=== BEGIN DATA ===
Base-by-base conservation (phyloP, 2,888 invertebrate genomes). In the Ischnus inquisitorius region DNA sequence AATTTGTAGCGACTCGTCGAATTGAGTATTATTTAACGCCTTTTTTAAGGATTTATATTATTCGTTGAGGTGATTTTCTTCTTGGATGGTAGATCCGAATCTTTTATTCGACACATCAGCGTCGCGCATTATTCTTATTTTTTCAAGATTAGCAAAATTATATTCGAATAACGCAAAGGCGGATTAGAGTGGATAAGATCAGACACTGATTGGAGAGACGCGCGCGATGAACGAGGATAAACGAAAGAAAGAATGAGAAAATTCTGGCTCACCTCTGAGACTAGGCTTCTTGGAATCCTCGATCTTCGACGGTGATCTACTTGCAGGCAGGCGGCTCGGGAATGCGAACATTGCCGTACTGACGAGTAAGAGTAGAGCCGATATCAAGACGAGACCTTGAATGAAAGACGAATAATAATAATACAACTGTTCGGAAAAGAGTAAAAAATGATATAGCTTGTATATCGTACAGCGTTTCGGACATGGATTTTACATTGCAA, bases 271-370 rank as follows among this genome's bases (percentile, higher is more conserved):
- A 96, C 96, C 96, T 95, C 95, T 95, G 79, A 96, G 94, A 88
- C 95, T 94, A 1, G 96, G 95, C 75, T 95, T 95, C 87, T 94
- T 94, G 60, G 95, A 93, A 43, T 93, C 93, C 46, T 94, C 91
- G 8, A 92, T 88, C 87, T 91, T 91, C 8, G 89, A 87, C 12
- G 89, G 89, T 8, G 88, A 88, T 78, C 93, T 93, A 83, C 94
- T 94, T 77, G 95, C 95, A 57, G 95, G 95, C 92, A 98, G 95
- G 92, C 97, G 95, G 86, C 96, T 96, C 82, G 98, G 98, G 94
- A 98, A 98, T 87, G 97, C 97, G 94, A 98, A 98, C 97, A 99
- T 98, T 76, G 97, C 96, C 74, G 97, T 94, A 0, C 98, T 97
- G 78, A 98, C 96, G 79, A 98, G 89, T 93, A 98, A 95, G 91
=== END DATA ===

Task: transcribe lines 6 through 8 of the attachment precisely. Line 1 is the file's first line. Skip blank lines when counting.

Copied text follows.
- G 89, G 89, T 8, G 88, A 88, T 78, C 93, T 93, A 83, C 94
- T 94, T 77, G 95, C 95, A 57, G 95, G 95, C 92, A 98, G 95
- G 92, C 97, G 95, G 86, C 96, T 96, C 82, G 98, G 98, G 94